PRESIDENT Rodrigo Duterte is not attending any event Wednesday, May 23, that commemorates the siege of Marawi City in Mindanao by Islamic fighters.
He would instead visit the city on the first anniversary of its liberation, Special Assistant to the President Christopher "Bong" Go told reporters.
The President declared the liberation of Marawi on October 17, 2017. Five days later, the military formally ceased operations, signalling the end of the five-month armed conflict.
"(Duterte) will not go on the day when the siege (in Marawi) started. Why honor?" Go said in a text message.
The President, who had gone to Marawi a few times amid the conflict last year, last visited the city on May 11 to witness the presentation of surrendered firearms and distribution of ISIS to members of Maute group who surrendered.
The Lanao del Sur provincial government held commemoration rites Wednesday in front of the Capitol in Marawi City.
In a social media post, Philippine Information Agency (PIA) Central Visayas regional director Fayette Riñen quoted PIA director general Harold Clavite as saying that the ceremony was meant to commemorate the "the loss of innocent lives of both troops and residents,, destruction of properties and loss of livelihood.
"Today is not a time to celebrate," Clavite said, but a reminder to be constantly on guard and ensure that never again should history repeat itself.
Fighting in Marawi erupted on May 23, 2017, after Maute fighters inspired by global terror group Islamic State (IS) occupied several buildings, took hostages and engaged government troops in armed clashes.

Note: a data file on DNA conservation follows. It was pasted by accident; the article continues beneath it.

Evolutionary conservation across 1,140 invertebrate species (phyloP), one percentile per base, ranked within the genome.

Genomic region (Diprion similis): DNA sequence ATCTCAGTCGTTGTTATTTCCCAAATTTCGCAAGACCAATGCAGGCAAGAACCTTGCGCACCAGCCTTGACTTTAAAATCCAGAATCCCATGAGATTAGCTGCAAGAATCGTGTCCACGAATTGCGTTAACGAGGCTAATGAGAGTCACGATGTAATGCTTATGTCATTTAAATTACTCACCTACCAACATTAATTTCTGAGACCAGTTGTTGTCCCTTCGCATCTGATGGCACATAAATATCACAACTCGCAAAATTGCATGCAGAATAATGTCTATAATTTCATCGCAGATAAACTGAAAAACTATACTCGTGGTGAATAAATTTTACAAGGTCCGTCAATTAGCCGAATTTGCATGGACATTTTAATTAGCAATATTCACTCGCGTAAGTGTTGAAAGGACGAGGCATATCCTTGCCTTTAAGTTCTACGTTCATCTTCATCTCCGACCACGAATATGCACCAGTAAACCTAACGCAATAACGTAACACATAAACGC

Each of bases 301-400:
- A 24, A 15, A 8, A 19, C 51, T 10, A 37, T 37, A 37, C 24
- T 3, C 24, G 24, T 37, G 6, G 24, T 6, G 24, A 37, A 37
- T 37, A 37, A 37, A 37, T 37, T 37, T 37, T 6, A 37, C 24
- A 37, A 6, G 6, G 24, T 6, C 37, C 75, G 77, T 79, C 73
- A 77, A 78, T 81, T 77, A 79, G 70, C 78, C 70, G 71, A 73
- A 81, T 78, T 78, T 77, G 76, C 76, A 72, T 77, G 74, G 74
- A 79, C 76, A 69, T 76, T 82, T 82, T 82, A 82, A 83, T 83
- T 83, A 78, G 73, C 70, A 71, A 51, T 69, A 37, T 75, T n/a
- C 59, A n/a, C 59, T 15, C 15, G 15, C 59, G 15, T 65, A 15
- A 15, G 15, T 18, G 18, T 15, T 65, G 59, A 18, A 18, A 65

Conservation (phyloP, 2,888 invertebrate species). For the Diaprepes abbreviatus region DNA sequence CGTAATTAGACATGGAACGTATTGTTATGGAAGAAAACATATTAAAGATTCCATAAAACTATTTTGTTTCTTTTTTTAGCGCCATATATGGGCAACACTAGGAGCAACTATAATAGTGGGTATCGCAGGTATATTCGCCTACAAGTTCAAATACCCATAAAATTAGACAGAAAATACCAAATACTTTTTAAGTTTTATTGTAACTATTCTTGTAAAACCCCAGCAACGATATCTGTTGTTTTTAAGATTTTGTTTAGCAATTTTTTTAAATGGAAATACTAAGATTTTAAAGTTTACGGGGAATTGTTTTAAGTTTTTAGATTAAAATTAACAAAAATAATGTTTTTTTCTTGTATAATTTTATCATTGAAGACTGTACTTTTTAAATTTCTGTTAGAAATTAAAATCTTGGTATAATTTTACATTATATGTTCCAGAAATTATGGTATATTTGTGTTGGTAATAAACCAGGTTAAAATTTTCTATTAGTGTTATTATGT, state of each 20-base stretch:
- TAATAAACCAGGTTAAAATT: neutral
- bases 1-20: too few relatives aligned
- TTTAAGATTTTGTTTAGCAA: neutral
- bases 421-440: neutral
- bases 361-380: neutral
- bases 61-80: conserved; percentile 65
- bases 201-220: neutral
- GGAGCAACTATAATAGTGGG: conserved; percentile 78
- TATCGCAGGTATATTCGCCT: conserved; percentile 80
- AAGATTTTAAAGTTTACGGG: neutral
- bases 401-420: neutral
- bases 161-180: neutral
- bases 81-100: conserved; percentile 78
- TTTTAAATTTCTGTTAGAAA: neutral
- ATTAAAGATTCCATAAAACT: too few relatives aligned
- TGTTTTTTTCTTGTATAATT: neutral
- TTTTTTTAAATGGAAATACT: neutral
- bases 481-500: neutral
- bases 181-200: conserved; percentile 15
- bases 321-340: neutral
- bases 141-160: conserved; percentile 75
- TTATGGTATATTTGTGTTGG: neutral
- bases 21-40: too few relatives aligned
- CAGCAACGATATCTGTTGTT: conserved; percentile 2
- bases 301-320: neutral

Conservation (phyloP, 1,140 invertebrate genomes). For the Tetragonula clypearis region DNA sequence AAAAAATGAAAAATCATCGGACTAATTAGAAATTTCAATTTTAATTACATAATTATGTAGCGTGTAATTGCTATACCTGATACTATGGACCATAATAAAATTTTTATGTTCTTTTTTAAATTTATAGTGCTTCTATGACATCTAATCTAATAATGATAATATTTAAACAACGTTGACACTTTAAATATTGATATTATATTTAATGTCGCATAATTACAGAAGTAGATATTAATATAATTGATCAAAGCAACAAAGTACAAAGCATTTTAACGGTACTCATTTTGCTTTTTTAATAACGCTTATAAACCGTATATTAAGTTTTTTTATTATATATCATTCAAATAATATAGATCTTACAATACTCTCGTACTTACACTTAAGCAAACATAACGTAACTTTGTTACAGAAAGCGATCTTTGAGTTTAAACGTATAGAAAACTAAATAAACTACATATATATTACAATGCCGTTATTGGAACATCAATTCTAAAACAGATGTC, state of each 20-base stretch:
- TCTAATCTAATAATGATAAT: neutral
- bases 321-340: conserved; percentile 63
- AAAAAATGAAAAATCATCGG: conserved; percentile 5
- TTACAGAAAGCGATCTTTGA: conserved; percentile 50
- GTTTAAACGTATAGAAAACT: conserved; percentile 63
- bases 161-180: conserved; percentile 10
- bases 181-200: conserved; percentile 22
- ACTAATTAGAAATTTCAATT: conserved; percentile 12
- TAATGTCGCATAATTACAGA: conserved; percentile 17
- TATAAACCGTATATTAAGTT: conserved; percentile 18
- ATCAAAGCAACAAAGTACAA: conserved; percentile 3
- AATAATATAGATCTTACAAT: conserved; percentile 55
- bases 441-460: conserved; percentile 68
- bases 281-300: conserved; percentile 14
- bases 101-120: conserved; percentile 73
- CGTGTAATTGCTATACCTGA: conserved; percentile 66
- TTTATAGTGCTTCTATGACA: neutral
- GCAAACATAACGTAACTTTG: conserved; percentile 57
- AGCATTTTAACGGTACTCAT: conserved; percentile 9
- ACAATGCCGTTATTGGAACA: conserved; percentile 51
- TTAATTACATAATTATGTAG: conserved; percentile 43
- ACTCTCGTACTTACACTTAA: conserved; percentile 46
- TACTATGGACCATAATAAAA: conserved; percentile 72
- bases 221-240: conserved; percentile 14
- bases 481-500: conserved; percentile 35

The troops had raided the hideout of Isnilon Hapilon, allegedly the Southeast Asia emir of IS, but failed to capture him.
Hapilon and Omar Maute, one of the Maute brothers who led the Islamic fighters, were killed in October, paving the way for Marawi's liberation.
Despite the cessation of hostilities, Marawi and the rest of Mindanao remain under martial law.
On Tuesday, Duterte admitted that his administration underestimated the capabilities of the Maute group, which resulted in a "very sad" incident that claimed the lives of more than 1,000 individuals.
"All of these faults, if it is indeed one, or our faults, it belongs and it falls on my shoulders as Commander-in-Chief. And I assume full responsibility to the nation of what’s going to happen,"
the President said in a speech delivered Tuesday in Pasay City. (SunStar Philippines)